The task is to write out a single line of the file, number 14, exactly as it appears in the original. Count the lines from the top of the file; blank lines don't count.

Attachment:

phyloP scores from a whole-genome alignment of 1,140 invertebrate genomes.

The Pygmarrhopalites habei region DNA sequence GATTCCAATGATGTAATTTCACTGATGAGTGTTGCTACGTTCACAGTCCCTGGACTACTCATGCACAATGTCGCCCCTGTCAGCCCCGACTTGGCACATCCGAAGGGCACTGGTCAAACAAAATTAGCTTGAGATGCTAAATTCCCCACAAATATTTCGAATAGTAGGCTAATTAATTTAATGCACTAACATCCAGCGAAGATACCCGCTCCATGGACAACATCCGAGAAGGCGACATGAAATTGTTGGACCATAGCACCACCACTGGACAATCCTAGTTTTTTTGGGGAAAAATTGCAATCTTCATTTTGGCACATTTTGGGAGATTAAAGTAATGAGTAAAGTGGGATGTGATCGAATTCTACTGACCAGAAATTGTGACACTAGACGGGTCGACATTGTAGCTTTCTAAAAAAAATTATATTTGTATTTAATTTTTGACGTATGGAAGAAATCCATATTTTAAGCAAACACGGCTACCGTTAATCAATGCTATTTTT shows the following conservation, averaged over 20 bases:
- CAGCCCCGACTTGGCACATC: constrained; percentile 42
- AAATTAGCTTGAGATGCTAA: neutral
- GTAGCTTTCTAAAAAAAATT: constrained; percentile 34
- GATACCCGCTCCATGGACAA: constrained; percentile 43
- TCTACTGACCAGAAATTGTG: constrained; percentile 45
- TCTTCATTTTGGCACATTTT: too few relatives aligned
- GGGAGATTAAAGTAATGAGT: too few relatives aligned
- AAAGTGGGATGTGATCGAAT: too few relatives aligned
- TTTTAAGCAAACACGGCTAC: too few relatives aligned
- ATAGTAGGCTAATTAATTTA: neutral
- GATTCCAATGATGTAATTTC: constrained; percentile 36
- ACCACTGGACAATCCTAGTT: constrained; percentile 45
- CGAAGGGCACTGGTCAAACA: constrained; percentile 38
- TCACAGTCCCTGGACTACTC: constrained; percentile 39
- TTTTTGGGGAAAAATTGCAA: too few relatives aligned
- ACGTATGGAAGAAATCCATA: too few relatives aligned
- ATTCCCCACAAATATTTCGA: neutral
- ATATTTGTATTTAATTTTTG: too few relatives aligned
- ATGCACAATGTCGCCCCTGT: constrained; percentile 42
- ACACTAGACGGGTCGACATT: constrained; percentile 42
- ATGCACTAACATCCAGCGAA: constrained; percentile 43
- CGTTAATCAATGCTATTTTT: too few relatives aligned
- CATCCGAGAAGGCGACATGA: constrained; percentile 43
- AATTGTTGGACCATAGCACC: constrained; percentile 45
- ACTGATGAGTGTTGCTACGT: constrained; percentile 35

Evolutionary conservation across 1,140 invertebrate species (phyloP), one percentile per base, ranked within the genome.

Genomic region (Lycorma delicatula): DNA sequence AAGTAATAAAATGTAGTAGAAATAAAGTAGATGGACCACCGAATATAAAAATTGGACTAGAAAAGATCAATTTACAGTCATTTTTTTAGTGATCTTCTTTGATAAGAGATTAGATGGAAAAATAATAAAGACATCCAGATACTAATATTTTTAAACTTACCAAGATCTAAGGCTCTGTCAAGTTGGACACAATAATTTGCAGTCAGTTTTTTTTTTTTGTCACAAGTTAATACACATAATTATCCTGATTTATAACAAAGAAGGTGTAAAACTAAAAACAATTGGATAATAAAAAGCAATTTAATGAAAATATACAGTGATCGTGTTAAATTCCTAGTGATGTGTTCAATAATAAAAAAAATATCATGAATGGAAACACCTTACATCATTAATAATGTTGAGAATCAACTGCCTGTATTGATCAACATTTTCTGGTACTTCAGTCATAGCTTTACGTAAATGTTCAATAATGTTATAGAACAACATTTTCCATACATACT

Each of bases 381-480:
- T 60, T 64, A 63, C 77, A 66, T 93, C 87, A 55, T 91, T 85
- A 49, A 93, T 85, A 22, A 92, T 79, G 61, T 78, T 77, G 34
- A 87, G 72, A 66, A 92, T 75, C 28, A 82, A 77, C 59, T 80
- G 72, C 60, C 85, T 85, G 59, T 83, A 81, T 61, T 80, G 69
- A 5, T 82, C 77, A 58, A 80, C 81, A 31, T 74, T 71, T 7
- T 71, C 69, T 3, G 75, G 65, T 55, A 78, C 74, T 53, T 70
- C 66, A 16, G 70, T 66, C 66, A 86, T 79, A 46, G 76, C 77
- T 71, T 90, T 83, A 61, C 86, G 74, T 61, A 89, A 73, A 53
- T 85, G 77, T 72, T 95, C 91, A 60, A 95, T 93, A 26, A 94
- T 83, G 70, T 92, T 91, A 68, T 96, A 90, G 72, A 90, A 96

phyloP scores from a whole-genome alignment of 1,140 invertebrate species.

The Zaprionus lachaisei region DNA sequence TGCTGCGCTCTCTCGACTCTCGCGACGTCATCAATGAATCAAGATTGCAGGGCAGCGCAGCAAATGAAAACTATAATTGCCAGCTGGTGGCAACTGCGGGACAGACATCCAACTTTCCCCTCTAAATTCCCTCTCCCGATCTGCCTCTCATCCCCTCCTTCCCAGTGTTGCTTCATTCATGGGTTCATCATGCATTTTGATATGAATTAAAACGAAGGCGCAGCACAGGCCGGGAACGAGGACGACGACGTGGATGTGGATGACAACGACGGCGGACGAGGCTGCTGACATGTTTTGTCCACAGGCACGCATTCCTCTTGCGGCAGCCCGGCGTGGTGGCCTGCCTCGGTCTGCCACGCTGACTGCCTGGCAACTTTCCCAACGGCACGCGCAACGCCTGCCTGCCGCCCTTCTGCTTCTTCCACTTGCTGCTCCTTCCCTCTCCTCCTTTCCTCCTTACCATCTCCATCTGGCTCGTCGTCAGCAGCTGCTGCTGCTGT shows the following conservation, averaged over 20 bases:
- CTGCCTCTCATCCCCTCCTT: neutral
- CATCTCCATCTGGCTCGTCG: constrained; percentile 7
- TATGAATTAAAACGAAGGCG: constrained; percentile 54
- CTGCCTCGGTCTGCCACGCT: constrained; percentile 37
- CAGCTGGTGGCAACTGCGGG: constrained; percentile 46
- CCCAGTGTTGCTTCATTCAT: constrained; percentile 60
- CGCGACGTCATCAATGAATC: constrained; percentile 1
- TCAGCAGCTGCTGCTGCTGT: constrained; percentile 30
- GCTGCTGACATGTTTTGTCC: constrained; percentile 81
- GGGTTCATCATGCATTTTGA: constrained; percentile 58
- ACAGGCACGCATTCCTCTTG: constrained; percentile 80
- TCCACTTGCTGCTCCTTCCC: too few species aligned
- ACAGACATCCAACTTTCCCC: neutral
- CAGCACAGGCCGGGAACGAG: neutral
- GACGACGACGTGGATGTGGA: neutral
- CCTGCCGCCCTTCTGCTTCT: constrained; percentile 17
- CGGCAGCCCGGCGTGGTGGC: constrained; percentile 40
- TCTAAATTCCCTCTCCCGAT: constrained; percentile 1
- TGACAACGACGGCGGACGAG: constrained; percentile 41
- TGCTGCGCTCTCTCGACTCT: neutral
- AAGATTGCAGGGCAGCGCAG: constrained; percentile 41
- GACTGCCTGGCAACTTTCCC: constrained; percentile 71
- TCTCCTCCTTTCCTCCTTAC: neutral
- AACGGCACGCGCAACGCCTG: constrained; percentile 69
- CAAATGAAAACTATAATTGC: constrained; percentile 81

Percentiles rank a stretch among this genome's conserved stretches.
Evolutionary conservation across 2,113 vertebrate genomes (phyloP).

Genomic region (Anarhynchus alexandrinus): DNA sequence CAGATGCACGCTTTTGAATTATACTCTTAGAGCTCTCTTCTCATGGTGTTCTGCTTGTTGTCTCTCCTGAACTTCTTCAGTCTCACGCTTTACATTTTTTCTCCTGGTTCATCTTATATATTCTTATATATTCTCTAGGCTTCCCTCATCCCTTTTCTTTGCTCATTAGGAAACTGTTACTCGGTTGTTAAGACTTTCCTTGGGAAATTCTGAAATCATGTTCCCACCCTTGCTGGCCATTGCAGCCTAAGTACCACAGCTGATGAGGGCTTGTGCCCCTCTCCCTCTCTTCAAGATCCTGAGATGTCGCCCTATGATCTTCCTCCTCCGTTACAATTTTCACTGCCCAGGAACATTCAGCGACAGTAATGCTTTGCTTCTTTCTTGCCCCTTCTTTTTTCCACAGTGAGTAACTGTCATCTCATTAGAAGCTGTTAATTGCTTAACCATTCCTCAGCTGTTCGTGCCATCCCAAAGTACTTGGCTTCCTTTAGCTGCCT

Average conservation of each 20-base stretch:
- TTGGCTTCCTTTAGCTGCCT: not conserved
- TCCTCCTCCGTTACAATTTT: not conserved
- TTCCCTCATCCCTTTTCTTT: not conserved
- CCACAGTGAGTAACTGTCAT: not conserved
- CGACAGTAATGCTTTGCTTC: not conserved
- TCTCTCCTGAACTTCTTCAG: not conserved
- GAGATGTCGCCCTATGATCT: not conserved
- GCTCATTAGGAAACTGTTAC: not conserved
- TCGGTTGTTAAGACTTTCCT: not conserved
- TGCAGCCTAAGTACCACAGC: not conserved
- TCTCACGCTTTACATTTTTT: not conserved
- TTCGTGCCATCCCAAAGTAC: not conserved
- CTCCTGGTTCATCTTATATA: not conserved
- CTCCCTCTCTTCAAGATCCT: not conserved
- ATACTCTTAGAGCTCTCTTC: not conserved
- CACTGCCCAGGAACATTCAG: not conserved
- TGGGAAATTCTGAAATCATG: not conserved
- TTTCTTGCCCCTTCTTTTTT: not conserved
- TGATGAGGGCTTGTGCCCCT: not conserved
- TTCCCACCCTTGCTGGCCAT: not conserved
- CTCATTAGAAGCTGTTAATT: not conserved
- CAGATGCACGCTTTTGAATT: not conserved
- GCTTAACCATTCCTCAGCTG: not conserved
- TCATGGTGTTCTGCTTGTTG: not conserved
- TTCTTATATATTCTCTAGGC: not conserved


- ACCACTGGACAATCCTAGTT: constrained; percentile 45